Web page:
In a healthy society it would be the exact opposite. We would be encouraged to prioritize the journey into health, consciousness and compassion, and our institutions would provide an abundance of support in that journey. People who are unhappy and dysfunctional would not be looked to as leaders but encouraged to become …
I submit that the key to this quest is to be useful to one's own future and the future of their place/environment. If this net future usefulness isn't embodied in humanity, then nature will eventually kill us off anyway with the diminishing resources we so desperately fight over under the guise of 'profits' and 'success'.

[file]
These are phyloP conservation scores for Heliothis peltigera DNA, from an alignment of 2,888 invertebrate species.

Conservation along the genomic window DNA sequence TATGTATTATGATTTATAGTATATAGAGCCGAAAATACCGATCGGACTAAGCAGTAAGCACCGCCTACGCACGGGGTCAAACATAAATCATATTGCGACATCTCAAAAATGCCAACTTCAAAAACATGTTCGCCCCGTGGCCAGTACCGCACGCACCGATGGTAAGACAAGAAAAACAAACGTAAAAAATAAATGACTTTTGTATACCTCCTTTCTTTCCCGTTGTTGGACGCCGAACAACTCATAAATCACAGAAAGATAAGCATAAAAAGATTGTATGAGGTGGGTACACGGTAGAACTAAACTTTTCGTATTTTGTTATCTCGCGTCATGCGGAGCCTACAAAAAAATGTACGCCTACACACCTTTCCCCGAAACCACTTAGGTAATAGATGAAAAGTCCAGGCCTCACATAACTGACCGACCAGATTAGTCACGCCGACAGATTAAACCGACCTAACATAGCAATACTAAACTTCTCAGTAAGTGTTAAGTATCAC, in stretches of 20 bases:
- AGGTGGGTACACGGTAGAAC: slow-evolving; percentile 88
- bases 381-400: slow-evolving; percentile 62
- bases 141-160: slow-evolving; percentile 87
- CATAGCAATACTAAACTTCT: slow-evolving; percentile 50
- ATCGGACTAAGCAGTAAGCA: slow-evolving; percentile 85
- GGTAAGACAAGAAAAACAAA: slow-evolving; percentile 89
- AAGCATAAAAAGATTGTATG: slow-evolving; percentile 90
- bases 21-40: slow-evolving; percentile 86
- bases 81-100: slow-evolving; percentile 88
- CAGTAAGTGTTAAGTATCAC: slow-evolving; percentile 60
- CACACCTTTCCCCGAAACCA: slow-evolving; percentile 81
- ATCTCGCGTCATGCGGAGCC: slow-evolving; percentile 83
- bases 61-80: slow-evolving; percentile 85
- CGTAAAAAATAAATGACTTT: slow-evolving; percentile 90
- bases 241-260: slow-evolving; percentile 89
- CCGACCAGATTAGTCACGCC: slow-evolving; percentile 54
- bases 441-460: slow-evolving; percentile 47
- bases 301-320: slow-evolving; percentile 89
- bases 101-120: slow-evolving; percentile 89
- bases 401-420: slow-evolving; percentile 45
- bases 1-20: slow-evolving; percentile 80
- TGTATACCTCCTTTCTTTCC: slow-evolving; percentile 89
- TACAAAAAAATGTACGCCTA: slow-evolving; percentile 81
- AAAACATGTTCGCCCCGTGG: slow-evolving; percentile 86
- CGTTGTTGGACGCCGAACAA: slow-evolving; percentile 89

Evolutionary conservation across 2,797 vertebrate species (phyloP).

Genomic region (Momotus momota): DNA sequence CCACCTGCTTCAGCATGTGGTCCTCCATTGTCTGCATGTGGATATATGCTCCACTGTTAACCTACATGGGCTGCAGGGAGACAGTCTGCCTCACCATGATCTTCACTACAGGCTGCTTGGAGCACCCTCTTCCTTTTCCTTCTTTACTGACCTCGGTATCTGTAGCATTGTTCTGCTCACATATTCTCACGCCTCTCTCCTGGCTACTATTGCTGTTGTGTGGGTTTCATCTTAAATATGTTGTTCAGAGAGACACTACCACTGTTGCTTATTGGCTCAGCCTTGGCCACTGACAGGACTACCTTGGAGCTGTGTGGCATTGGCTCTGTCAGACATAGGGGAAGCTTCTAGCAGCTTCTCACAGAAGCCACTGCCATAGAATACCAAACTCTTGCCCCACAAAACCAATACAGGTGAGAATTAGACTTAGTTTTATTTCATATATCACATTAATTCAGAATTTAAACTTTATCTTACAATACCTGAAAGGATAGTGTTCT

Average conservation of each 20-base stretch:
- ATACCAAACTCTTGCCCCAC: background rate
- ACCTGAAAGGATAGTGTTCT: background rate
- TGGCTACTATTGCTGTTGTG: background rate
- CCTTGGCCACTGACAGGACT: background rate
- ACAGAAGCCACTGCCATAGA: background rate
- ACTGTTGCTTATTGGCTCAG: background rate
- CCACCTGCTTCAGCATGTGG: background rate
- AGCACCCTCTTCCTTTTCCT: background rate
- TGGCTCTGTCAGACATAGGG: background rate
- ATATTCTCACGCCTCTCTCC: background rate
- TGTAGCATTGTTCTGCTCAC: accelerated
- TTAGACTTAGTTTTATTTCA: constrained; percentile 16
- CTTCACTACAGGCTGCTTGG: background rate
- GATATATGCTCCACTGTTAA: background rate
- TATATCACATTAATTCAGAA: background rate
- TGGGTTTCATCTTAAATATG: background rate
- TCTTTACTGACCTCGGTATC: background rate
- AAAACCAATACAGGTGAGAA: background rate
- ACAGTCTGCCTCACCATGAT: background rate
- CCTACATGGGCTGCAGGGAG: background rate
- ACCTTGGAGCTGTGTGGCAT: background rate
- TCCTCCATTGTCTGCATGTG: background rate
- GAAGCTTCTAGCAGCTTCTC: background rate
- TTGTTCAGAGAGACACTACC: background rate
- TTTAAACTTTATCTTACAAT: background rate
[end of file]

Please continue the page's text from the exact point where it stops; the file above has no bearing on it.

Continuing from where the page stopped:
Every aspect of modern economic theory is backward: we take resources without paying for them and expect this process to perpetually accelerate, making promises to continue the acceleration (debts) as we do so.
Liberally pursuing whimsical self-improvement without the purpose of contributing more resources/usefulness to our world than we take is a nice fantasy of love and colonialist/consumptionist anthropocentrism, but it isn't sustainable. Seven generation philosophy is a good starting point, but still inadequate for the long term survival of our species as we develop more and more technological power.
We will either have to learn to usefully contribute to our resources or we will competitively eat each other in the end.
In Nature's view, humans only show up to steal office supplies and demand a living as well.
Is it any wonder people are insane when civilization (city-based society) itself separates us from risks and responsibilities to the places that spawned us?